By Wayne R. Bodie, MBA, SPHR
Does your organization have a well-designed, informative, and proactive hurricane action checklist? Do you have an Incident Action Plan that establishes what your department role will be pre, during, and post incident? I am confident that many of the larger well-established departments have plans in place. I am also just as confident that smaller departments with limited resources may “shoot from the hip” with little to no guidance on how to establish an effective plan.
Never assume that your employees know how to, have done so in the past, or have access to the required resources to survive a disaster. As the HR Department representative, take a proactive role and educate all your employees and guarantee they have access to basic information. My suggestion is a handout that is prepared and delivered in person, which ensures delivery and provides visual feedback as to the employee’s level of preparation. This document should be custom tailored to your specific region with emergency contacts to the following agencies:
- Ambulance, Police, & Fire
- Social Services
- Highway Patrol
- Marine Patrol
- Local Hospitals
- Local Veterinarians
- Poison Control
- VA Clinic
- Emergency Managers
- Insurance Hotlines
- Emergency Number for your Organization
This document should also have additional information such as basic CPR instructions, wound management, and general safety tips. In years past I have functioned as a professional rescuer. In my experience, most injuries and deaths occur post incident not during. In the case of a hurricane, once wind speeds approach 50 miles per hour, most emergency response departments will cease. During the critical stages of a hurricane, employees must be self-sufficient. All 911 calls at this point are “queued” based on the level of priority, resuming only once conditions are deemed safe for responders.
Be sure to assign an individual responsibility for all communications to employees. This individual should be tasked with updating all employee files with accurate contact information such as addresses and phone numbers. They should also be responsible for developing a check-in process, via phone, email, social network, etc. Facebook offers a safety feature called Facebook Safety Check which allows individuals to check-in virtually during a disaster.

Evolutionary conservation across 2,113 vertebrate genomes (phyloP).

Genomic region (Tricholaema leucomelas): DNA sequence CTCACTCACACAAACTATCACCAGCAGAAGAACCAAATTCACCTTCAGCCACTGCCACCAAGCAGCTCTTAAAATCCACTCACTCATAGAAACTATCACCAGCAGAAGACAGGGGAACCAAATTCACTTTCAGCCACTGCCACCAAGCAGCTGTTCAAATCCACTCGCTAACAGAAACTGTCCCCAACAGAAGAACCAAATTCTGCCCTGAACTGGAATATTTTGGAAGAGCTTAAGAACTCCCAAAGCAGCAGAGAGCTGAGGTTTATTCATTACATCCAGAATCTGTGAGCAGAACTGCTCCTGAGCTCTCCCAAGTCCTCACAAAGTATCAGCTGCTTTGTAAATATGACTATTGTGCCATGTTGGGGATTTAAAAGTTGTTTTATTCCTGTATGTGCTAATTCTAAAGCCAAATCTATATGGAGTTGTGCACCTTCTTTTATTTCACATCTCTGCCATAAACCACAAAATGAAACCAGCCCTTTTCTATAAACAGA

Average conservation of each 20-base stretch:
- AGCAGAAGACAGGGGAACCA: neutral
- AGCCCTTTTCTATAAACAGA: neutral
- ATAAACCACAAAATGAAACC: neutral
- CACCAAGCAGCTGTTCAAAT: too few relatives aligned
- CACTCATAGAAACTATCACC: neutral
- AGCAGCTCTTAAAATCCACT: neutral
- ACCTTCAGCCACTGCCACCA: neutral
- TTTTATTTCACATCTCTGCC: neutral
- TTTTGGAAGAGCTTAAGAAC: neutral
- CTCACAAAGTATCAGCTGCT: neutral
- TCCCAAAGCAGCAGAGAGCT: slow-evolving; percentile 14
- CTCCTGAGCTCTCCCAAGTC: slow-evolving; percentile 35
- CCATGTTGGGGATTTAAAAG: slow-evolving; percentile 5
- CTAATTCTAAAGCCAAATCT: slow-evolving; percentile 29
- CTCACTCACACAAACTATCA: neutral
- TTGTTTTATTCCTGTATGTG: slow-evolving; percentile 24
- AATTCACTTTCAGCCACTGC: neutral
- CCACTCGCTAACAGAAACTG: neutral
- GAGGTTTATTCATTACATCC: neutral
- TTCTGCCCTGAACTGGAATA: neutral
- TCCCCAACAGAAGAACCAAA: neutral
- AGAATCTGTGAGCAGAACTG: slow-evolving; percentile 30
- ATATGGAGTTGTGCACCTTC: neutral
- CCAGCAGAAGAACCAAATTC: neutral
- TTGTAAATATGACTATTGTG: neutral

Make sure that your Incident Action Plan allows for employees to have adequate time off to prepare and prep for storms. Likewise, make sure you have a written plan on how you will handle compensation during the emergency. Emergencies happen with sufficient frequency that there should also be a written policy assigning who is responsible for maintaining each critical business activity such as payroll and vendor management pre-and post-incident.
There may be individuals that may need to work on site during the incident, or have no place to go. Choose how you will handle these situations prior to an incident. Either a plan for assistance to local shelters or maintaining an emergency cache of supplies on site are both options. Any required emergency supplies to be kept on site would vary based on need, this task might be best delegated to your Safety Manager.
Hurricane Irma is days away from impacting Florida and putting a written plan in place may not be feasible for some. At the very least, make sure all contact information with your employees is current, make a “touch” and find out if they have any needs, and make sure to check in on them. To those that are going to be affected by this storm, my thoughts and prayers are for you. Everybody please remain safe during this storm and take heed from local officials should they request that you evacuate. God Bless.